Can Any Good Come From Bad Publicity?
Strange? Maybe – but maybe not. My reasoning is that unless a company is afflicted by an ongoing crisis which is reported on almost daily in the print, broadcast and social media, most people in due time forget the occasional negative they read or hear and just remember seeing the company or product name in the media.
Now comes some proof that justifies my instincts. Three professors from Wharton and Stanford published research on this subject last month in the journal, Marketing Science, which was reported in The New York Times (10/29):
“A crucial factor is how familiar a brand or product was before the negative publicity. Crunching data that cross-matched book sales against critics’ appraisals, they found that negative reviews of a new book by an established author hurt sales,” but for books by relatively unknown authors, negative publicity had the opposite effect. They found, said The New York Times, that sales of Michael Jackson’s records rose during periods when the singer was in the news for child molestation or dangling his baby over a balcony.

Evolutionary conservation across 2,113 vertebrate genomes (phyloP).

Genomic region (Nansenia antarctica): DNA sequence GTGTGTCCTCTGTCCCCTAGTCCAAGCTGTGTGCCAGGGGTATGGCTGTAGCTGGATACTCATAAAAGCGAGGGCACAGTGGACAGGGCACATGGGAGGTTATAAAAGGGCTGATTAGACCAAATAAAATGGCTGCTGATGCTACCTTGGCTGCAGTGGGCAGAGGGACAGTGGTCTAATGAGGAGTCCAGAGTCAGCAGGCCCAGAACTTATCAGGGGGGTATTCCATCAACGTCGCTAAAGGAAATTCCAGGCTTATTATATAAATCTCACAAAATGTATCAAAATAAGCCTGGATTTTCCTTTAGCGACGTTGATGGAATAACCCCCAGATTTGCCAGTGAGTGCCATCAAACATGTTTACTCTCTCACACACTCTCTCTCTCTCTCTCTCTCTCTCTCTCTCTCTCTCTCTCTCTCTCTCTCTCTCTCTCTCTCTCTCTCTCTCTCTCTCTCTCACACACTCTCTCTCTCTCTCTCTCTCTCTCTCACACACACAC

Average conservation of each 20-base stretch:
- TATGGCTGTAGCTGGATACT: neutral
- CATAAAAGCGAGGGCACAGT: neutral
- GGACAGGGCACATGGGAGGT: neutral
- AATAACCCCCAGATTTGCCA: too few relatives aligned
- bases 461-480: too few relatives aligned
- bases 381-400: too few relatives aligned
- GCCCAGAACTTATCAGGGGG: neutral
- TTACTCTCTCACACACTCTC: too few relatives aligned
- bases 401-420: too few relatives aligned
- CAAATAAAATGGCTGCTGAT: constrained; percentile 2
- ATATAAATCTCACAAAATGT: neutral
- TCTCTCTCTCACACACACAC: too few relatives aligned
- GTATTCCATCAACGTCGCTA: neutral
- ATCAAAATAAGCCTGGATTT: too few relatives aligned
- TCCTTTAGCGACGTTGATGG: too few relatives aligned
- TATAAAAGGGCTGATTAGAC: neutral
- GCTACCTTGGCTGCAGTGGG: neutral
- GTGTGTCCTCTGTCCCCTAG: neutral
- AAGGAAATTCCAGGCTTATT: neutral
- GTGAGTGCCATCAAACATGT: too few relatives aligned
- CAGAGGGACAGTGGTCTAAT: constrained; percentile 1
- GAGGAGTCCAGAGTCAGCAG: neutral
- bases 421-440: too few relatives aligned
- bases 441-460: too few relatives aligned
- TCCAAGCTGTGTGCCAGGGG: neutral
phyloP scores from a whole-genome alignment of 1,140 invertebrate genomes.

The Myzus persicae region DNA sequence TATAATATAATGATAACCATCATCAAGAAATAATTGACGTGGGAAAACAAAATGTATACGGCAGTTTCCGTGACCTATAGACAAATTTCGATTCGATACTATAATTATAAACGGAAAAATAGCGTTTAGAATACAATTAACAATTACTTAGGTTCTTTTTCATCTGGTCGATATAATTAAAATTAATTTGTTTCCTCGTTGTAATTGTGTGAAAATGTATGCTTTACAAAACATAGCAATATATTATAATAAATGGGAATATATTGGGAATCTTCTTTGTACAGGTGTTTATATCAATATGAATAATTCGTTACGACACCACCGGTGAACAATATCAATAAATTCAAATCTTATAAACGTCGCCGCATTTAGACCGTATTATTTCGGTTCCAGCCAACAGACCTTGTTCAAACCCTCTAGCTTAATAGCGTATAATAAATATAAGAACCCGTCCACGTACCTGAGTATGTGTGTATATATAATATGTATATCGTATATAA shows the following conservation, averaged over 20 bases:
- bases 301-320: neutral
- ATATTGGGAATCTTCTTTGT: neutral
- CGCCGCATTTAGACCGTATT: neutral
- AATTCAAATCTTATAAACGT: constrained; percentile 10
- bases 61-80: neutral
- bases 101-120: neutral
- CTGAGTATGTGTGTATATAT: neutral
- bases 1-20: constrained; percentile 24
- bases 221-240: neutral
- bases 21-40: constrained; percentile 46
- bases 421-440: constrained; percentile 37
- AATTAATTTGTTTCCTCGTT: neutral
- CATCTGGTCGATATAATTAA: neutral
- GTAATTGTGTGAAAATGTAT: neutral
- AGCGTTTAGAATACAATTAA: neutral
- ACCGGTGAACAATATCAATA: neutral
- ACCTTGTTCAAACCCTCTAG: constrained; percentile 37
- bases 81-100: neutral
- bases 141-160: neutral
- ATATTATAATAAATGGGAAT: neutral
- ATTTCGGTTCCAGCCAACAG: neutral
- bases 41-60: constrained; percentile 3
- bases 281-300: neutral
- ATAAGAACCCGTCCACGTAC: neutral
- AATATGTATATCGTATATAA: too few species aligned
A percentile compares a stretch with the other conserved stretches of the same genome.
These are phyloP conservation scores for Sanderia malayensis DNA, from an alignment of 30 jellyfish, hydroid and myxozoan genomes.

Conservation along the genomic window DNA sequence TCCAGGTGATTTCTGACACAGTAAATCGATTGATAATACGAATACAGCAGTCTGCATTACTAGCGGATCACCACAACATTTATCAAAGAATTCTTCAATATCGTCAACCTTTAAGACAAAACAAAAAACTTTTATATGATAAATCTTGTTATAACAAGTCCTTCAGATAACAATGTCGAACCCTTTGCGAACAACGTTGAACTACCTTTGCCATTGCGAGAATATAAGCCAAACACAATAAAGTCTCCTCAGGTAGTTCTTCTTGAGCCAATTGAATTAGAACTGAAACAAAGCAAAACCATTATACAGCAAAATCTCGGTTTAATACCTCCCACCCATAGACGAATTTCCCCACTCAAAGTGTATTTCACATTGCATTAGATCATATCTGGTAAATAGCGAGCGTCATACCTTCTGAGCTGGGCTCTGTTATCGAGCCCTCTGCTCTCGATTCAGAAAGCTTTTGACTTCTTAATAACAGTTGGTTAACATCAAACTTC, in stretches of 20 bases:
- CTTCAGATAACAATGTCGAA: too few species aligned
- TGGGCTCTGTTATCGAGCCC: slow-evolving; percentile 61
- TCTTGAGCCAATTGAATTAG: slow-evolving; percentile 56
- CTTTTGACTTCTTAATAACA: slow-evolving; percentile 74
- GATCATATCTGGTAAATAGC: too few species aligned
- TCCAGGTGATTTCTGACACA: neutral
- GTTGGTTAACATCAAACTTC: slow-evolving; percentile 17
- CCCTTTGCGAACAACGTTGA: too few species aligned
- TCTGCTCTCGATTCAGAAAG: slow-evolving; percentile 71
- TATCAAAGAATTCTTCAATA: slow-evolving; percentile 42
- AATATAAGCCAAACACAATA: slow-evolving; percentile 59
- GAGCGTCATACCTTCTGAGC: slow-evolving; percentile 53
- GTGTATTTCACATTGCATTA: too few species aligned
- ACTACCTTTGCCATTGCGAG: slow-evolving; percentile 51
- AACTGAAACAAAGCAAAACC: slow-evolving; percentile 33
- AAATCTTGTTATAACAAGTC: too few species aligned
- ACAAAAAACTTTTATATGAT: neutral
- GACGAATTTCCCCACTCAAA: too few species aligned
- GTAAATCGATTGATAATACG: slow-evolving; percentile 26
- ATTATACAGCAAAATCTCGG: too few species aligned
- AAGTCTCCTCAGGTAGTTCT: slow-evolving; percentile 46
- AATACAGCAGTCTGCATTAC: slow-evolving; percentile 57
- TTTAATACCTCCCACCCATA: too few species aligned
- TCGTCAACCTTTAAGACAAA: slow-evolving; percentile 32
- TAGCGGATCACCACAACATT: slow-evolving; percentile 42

As I had predicted, “follow-up studies pointed out that as time passes, we may not remember the context in which we heard something, we just know it’s familiar.”
Recently when the Gap changed its logo to the enormous disdain of its customers and finally changed it back again because the online shouting got too loud; the complaints were not about the company’s products; they were about the logo. Thus the study showed that the “more indirect the negativity is (about the logo – not the products) the more likely it could have a positive effect (on sales).”
The chairman of a Fortune 500 company, which was a long time client of Makovsky + Company, once made some “out-of-plan” undesirable remarks in an interview with New York Magazine. When I called the client to point out this faux-pas and discuss a solution, he retorted, “Oh I don’t care what they say I said, as long as my name is mentioned.” He obviously understood the dynamics of what was happening here.
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